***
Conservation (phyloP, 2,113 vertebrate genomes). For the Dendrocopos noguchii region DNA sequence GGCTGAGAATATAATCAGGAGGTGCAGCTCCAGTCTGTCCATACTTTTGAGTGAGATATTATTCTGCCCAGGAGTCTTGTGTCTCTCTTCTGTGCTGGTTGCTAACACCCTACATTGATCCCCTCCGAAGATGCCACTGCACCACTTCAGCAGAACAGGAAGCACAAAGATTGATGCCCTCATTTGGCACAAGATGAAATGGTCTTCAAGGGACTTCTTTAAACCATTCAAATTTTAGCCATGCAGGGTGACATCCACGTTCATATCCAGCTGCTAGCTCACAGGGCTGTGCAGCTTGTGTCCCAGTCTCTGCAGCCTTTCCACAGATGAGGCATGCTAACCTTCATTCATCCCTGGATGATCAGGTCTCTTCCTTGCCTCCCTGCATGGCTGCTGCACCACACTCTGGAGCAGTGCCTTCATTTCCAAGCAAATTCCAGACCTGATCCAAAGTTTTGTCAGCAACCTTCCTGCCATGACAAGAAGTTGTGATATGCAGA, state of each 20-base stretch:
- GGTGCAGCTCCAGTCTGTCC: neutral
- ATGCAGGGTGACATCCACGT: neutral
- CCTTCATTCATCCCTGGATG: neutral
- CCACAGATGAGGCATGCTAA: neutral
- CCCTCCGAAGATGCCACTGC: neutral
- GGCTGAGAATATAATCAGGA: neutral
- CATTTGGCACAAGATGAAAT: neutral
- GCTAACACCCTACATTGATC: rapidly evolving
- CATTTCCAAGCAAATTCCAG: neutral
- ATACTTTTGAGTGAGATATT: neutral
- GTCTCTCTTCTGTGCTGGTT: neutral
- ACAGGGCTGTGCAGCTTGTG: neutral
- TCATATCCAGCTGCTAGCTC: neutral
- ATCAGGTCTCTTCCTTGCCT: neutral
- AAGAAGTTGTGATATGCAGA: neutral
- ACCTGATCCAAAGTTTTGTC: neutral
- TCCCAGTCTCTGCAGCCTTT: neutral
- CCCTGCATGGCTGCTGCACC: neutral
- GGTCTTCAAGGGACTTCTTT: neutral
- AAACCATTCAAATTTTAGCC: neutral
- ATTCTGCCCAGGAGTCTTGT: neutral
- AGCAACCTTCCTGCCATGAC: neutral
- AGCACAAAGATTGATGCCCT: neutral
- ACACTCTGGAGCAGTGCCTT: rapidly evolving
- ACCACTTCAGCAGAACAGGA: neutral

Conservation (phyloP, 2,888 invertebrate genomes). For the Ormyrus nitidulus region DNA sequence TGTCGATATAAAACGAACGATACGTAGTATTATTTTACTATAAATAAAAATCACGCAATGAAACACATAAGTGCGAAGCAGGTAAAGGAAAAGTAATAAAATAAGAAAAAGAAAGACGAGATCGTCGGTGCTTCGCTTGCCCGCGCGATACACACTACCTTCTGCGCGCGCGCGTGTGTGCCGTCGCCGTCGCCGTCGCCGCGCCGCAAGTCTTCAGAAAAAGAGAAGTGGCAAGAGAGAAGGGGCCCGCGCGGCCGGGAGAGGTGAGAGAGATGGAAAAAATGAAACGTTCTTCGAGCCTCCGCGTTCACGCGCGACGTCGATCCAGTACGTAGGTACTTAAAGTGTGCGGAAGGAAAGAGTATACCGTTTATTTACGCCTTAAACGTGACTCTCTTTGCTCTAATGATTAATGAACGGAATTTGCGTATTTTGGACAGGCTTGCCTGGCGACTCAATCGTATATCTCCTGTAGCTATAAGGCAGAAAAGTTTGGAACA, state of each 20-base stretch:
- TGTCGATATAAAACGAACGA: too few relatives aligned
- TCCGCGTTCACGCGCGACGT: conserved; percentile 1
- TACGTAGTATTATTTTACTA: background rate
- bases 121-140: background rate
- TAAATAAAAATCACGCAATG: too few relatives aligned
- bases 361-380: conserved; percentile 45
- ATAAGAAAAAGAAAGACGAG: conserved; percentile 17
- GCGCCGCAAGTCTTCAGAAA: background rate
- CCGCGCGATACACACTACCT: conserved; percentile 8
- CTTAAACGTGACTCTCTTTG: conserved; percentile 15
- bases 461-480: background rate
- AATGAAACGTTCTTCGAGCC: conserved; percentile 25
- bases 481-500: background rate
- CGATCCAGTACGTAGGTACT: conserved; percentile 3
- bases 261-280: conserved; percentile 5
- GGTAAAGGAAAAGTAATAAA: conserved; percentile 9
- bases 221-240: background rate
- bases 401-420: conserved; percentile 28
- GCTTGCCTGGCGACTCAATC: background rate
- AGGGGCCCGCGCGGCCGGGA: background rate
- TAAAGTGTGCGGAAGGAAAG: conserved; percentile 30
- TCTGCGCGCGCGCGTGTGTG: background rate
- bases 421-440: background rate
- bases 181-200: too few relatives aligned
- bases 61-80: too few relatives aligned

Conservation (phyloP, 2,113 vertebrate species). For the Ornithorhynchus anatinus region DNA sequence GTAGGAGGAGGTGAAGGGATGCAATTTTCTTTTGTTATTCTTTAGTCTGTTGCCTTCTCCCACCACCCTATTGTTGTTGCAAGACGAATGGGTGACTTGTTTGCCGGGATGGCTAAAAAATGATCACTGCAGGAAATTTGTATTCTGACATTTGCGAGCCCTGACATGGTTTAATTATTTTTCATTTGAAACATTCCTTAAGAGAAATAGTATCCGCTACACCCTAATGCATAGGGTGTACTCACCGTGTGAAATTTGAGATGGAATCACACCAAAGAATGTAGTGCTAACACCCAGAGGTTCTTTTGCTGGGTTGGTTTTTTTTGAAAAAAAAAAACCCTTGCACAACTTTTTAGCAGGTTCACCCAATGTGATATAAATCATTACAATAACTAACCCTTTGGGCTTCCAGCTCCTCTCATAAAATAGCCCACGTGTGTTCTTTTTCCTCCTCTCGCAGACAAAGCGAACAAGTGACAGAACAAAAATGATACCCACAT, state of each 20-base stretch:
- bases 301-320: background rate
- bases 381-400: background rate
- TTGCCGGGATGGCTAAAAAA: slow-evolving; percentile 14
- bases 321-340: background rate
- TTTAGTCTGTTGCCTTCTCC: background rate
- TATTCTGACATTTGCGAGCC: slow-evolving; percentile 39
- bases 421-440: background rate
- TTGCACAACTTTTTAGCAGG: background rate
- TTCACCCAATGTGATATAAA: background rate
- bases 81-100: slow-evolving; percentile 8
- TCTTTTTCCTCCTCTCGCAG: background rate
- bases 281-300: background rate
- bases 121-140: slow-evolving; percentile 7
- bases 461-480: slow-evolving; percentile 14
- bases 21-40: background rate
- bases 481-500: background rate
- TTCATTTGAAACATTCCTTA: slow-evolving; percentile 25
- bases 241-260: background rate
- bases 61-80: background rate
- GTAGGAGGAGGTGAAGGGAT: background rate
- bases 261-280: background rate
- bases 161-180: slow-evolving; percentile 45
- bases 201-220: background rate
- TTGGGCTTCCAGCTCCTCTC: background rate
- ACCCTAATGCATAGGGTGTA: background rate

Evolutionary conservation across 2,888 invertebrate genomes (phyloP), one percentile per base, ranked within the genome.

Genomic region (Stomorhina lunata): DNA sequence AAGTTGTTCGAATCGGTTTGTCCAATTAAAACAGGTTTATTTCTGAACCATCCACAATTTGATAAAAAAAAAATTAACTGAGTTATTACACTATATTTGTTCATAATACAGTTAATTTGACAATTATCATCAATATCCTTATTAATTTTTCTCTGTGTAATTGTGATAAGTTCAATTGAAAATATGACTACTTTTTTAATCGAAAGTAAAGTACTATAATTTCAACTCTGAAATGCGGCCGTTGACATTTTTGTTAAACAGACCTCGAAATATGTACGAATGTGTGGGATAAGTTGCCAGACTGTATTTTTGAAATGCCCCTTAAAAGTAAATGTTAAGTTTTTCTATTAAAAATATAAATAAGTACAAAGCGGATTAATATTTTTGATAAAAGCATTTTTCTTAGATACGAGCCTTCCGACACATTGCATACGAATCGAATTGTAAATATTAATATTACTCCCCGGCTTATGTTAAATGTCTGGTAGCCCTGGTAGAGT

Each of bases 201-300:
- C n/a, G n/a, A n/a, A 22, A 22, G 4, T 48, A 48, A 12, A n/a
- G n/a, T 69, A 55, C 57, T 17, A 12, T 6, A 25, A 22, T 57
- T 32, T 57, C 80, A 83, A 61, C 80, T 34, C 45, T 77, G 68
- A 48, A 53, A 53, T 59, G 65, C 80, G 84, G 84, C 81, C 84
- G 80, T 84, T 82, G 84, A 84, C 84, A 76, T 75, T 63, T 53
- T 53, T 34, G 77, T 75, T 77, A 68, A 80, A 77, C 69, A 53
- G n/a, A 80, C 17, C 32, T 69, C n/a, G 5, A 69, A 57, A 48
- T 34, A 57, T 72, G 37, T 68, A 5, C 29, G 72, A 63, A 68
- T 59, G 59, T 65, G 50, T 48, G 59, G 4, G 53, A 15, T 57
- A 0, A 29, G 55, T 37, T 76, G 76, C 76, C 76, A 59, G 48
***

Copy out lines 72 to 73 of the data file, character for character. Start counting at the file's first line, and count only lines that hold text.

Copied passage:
- bases 61-80: background rate
- GTAGGAGGAGGTGAAGGGAT: background rate